Few challenges create more anxiety for the in-home chef than the idea of cooking the holiday meal. This meal can place two foundational hurdles to overcome for the cook.
First, is the same as taking on any group meal, the organizing, timing, preparation and execution of a multi-course and often multi-dish large meal. The second is the simple basic idea of creating the menu itself. Our Chef Matt, shared some good basic tips for the first challenge in his earlier blog. In this blog entry, I will focus on the latter challenges.
Creating the holiday meal menu presents issues ranging from the overall style, does the holiday have any traditional food connections and how traditional versus creative. I come from a large Italian family and so the basic understanding for my approach is first of course, make a lot! Secondly, consider the holiday. Most of our holidays have food associations already built into their history. A July 4th gathering conjures up outdoor grilling, summer foods and a cool refreshing fruit dessert. The meal around many religious holidays can be an integral part of the holiday gathering. And some holidays are almost entirely associated with a specific meal, none more so than Thanksgiving.
So what to serve, what to make, how traditional, how creative and how the heck am I going to be able to do this! I suggest a three path approach. First, start with the base traditional associations. Take advantage of many holidays that the ideas and menus are almost always already in place. For the sake of this blog, we will use Thanksgiving as an example.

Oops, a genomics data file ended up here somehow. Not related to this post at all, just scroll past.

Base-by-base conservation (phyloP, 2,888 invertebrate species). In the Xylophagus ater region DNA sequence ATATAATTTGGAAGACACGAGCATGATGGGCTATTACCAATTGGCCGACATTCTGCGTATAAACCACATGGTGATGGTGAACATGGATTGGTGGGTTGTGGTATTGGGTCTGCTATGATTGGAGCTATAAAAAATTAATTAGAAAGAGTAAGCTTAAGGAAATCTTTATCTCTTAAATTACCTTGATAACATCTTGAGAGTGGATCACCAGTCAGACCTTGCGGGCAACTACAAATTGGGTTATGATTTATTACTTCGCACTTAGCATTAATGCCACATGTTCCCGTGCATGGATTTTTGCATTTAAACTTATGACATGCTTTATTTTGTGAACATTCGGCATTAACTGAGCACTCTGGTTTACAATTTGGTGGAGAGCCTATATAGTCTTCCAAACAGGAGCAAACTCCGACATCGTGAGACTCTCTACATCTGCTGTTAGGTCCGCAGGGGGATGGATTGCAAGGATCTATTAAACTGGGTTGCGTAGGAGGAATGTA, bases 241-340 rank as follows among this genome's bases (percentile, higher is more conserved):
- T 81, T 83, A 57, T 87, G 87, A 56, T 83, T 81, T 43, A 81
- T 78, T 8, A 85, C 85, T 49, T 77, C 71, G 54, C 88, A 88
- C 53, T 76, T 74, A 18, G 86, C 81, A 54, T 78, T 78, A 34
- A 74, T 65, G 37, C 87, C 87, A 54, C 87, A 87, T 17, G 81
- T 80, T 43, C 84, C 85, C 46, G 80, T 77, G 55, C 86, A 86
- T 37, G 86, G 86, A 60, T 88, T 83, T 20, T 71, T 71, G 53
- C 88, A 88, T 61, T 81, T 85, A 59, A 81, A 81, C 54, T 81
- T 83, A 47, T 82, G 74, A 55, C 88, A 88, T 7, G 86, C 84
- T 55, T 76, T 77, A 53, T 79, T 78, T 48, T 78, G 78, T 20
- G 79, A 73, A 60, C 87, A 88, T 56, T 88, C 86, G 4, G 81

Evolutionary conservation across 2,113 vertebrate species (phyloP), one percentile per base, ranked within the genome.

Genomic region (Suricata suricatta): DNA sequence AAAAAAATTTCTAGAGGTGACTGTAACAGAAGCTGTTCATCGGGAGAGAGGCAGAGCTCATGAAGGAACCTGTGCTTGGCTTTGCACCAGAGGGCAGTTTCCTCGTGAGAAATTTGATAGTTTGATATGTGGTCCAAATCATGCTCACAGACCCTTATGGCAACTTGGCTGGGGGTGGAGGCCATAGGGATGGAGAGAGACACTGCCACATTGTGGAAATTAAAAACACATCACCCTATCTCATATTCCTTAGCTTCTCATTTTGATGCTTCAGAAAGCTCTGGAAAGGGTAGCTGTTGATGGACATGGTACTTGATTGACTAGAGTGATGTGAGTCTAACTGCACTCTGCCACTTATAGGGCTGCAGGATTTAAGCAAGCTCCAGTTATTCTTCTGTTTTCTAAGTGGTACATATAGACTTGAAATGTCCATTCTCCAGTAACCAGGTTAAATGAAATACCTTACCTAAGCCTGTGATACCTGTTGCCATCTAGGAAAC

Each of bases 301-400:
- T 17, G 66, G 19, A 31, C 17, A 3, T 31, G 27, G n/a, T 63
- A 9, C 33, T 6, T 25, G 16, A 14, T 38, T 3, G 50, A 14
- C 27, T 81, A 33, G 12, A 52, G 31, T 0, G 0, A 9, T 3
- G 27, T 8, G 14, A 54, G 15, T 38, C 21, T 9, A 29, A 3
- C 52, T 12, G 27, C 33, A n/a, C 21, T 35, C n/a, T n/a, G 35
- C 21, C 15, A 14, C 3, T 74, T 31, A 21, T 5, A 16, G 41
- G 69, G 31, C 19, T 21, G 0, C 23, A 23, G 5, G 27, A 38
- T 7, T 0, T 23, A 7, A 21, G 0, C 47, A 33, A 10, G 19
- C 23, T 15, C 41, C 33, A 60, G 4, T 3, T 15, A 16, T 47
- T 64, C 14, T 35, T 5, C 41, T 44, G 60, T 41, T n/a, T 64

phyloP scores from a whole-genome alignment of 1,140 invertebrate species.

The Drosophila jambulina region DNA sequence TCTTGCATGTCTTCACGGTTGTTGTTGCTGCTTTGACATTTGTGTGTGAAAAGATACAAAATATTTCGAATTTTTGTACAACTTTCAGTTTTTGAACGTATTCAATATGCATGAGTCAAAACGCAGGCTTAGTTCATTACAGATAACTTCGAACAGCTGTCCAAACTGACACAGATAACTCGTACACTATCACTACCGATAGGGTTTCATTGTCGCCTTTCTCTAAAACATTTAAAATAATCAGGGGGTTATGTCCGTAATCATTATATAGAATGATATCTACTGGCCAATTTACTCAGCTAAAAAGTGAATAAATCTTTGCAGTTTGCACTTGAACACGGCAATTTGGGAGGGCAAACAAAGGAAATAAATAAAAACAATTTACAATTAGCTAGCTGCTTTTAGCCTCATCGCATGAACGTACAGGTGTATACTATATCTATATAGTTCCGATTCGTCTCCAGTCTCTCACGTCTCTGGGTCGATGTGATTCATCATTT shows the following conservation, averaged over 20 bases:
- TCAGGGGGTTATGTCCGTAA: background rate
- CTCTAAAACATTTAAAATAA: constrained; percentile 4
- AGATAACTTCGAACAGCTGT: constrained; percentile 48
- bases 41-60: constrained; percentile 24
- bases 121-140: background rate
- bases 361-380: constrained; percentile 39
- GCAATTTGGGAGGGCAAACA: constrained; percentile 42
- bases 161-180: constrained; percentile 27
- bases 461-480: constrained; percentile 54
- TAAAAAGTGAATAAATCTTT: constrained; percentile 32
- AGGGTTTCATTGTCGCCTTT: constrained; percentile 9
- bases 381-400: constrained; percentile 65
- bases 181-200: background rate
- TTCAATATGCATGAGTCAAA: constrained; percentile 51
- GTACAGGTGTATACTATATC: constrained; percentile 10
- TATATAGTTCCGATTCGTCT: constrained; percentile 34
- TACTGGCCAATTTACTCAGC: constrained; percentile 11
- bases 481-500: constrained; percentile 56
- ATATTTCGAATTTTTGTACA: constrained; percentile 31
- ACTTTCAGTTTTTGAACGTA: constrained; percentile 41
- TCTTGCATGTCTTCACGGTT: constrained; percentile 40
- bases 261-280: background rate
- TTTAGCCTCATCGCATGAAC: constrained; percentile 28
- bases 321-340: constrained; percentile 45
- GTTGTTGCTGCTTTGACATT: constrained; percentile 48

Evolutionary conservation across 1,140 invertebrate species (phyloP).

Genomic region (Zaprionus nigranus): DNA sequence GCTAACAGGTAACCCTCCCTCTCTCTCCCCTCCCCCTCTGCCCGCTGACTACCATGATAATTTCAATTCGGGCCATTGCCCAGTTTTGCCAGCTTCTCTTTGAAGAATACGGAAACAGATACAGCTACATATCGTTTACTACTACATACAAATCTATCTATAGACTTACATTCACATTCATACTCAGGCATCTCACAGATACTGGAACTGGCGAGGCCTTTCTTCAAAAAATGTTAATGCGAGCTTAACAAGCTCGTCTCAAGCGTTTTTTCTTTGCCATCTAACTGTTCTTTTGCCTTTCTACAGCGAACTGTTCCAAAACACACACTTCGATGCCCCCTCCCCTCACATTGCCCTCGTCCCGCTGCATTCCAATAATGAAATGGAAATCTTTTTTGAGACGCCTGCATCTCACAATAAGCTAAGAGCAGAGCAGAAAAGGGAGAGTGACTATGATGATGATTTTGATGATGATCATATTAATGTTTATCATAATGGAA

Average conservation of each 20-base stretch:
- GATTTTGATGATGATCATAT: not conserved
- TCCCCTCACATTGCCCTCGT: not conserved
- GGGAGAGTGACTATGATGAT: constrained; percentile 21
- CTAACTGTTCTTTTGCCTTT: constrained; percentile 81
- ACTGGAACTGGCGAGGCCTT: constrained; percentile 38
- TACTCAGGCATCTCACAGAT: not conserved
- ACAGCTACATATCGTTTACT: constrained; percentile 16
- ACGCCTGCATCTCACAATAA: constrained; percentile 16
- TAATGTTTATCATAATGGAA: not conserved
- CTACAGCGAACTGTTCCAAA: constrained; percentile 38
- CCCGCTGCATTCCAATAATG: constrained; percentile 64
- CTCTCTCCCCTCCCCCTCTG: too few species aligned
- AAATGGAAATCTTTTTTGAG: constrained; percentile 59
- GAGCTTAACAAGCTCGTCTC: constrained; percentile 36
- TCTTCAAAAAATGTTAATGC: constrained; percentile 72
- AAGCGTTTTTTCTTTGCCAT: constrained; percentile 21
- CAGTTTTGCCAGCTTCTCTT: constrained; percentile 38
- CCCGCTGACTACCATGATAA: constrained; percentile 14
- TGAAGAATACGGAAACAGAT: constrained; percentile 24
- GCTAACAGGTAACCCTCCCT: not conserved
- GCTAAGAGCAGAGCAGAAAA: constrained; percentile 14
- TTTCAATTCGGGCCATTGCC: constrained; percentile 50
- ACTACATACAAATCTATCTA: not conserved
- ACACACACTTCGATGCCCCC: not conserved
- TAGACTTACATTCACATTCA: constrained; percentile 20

I start with the basic accepted traditional format, a big bird, fall harvest themed foods and enough “bounty” to live through the whole winter on this one meal. Second path, the family traditions unique to your group. What pie did grandma’s grandma make and is always part of the meal? Whether it is an authentic fall pie or not, best to leave touches of tradition in family or group gatherings. And I love breaking out the hand written recipe index card from my grandmother with her chocolate finger smudges on it. Third path, add or adjust a few traditional items to place your creativity and signature on the meal. This step also allows for adjusting a recipe or two for current healthy eating trends and understandings.
Here's an example: My 2022 Thanksgiving Family Meal (21 guests)
Roasted Whole Turkey
Sweet Potato Marshmallow Casserole
Green Bean Casserole
Cranberry Sauce (with can rings)
Pumpkin or Apple Pie
My Menu 2021
Roasted Whole Turkey (brined, not bagged)
Cornbread Panzanella (modern twist)
Mashed Potatoes (traditional but not instant)
Maple Pecan Sweet Potatoes (twist)
Green Bean Casserole (traditional, but not canned)
Orange Cranberry Relish (upgrade)
True Pan Drippings Gravy (upgrade)
Chocolate Pie (Grandma’s fingerprints!)
Closing piece of advice, don’t reinvent the wheel. With a holiday meal and especially a family one, always keep in mind you are cooking for them, not you. Find the middle ground of what will make everyone happy, young and old, adventurous and conservative eaters, traditional and creative with the familiarity of dishes while placing a little of your signature on things.
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